In cases of a minor deviation of the wrist, treatment by splinting and stretching alone may be a sufficient approach in treating the radial deviation in RD. Besides that, the parent can support this treatment by performing passive exercises of the hand; this will help to stretch the wrist and possibly correct any extension contracture of the elbow. Furthermore, splinting is used as a postoperative measure trying to avoid a relapse of the radial deviation. More severe types of radial dysplasia can be treated with surgical intervention; the main goal of centralization is to increase hand function by positioning the hand over the distal ulna, stabilizing the wrist in straight position. Splinting or soft-tissue distraction may be used preceding the centralization. In classic centralization central portions of the carpus are removed to create a notch for placement of the ulna. A different approach is to place the metacarpal of the middle finger in line with the ulna with a fixation pin. If radial tissues are still too short after soft-tissue stretching, soft tissue release and different approaches for manipulation of the forearm bones may be used to enable the placement of the hand onto the ulna.
Possible approaches are removing carpal bones. If the ulna is bent, osteotomy may be needed to straighten the ulna. After placing the wrist in the correct position, radial wrist extensors are transferred to the extensor carpi ulnaris tendon, to help stabilize the wrist in straight position. If the thumb or its carpometacarpal joint is absent, centralization can be followed by pollicization. Postoperatively, a long arm plaster splinter has to be worn for at least 6 to 8 weeks. A removable splint is worn for a long period of time. Radial angulation of the hand enables patients with stiff elbows to reach their mouth for feeding. A risk of centralization is that the procedure may cause injury to the ulnar physis, leading to early epiphyseal arrest of the ulna, thereby resulting in an shorter forearm. Sestero et al. reported that ulnar growth after centralization reaches from 48% to 58% of normal ulnar length, while ulnar growth in untreated patients reaches 64% of normal ulnar length. Several reviews note that centralization can only correct radial deviation of the wrist and that studies with longterm follow-up show relapse of radial deviation.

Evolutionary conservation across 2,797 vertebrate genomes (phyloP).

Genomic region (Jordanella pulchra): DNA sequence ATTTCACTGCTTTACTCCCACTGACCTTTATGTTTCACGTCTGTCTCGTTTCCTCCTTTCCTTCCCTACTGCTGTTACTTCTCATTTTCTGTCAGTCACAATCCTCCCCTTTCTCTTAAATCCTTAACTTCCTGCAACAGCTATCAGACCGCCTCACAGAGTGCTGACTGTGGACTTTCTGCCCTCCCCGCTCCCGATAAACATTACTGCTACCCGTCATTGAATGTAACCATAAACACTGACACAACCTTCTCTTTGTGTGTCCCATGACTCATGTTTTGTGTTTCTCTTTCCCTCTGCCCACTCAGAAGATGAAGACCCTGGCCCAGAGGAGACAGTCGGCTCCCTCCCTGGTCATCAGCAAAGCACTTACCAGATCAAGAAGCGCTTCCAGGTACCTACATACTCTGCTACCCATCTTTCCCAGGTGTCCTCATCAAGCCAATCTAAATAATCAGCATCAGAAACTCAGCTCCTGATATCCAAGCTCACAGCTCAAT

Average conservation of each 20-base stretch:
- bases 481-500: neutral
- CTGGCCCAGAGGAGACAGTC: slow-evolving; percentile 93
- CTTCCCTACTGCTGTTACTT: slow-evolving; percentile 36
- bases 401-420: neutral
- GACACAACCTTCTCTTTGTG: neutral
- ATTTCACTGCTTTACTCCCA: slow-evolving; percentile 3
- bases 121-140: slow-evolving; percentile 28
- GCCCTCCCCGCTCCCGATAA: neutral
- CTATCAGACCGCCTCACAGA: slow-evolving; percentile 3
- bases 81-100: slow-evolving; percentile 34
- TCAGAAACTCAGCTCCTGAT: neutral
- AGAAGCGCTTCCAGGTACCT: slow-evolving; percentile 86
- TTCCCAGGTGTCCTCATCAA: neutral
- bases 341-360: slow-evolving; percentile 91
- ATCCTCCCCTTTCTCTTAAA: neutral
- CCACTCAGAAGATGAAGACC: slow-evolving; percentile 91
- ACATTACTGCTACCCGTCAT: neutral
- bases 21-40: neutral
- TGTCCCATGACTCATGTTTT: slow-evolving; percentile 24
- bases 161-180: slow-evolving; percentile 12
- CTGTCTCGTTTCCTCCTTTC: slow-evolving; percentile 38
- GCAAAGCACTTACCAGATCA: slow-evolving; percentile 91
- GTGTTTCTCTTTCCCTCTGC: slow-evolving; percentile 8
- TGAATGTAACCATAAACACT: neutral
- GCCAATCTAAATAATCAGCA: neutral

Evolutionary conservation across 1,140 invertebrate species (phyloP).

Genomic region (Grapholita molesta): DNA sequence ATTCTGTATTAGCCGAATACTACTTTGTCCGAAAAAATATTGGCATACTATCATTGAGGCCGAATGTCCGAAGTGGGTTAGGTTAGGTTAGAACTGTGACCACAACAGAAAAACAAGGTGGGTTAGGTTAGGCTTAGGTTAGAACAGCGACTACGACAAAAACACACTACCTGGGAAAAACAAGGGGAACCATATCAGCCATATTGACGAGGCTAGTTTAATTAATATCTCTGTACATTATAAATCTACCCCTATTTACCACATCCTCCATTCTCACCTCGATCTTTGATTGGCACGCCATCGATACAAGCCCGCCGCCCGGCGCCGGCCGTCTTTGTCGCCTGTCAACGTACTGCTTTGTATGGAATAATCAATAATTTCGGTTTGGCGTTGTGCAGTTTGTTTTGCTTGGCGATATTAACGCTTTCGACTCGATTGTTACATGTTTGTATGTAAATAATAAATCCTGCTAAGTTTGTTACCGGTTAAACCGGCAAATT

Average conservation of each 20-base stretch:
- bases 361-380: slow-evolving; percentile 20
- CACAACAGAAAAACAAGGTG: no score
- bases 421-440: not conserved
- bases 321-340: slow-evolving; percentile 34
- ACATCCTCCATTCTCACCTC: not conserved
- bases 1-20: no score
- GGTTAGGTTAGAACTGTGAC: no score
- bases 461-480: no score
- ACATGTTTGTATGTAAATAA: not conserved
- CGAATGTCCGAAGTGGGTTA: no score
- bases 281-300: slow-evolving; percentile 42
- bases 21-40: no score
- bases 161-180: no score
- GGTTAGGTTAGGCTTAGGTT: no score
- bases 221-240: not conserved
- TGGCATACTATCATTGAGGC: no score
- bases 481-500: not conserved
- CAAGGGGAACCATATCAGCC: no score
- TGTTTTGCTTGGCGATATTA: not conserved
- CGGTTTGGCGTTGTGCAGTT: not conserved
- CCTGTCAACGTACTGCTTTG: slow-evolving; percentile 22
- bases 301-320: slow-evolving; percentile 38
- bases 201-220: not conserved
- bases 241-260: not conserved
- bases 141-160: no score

Buck-Gramcko described another operation technique, for treatment of radial dysplasia, called radialization. During radialization the metacarpal of the index finger is pinned onto the ulna and radial wrist extensors are attached to the ulnar side of the wrist, causing overcorrection or ulnar deviation; this overcorrection is believed to make relapse of radial deviation less likely. Villki reported a different approach in During this procedure a vascularised MTP-joint of the second toe is transferred to the radial side of ulna, creating a platform that provides radial support for the wrist; the graft is vascularised and therefore maintains its ability to join the growth of the supporting ulna. Prior to the actual transfer of the MTP-joint of the second toe soft-tissue distraction of the wrist is required to create enough space to place the MTP joint; when after several weeks enough space has been created through distraction, the actual transfer of the MTP joint can be initiated. During this surgical intervention the wrist and the second toe are prepared for transfer at the same time.
The ipsilateral second toe MT